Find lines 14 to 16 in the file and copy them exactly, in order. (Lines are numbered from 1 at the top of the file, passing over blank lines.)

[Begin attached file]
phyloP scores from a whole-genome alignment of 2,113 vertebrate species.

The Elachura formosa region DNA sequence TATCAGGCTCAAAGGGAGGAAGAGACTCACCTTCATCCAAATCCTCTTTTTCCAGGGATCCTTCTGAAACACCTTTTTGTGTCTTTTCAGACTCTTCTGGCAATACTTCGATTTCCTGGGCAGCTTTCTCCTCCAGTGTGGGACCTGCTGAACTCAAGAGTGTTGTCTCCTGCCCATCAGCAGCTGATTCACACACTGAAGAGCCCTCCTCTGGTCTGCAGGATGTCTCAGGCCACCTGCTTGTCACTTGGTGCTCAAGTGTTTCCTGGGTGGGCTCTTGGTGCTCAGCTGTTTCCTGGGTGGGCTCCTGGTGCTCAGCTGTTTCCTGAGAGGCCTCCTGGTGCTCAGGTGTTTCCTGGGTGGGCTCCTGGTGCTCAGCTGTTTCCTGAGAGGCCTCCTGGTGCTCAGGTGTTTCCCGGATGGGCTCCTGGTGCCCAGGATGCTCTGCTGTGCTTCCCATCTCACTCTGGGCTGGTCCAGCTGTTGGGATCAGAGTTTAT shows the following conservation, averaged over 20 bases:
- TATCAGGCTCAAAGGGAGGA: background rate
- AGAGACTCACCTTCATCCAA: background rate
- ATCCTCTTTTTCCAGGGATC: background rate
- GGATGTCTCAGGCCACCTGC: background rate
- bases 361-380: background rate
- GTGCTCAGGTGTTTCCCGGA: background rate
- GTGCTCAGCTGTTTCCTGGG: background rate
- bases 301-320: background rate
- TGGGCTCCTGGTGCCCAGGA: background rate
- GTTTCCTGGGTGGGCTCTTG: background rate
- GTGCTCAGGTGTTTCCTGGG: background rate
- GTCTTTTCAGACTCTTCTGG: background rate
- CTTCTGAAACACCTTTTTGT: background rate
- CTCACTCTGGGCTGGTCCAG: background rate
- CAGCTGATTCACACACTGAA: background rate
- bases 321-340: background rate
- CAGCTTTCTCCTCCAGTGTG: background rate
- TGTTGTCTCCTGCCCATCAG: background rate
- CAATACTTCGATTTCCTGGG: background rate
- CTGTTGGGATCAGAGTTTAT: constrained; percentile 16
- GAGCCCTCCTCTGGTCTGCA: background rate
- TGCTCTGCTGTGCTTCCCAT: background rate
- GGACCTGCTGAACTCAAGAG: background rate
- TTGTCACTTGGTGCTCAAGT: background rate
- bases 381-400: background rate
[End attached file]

- GTCTTTTCAGACTCTTCTGG: background rate
- CTTCTGAAACACCTTTTTGT: background rate
- CTCACTCTGGGCTGGTCCAG: background rate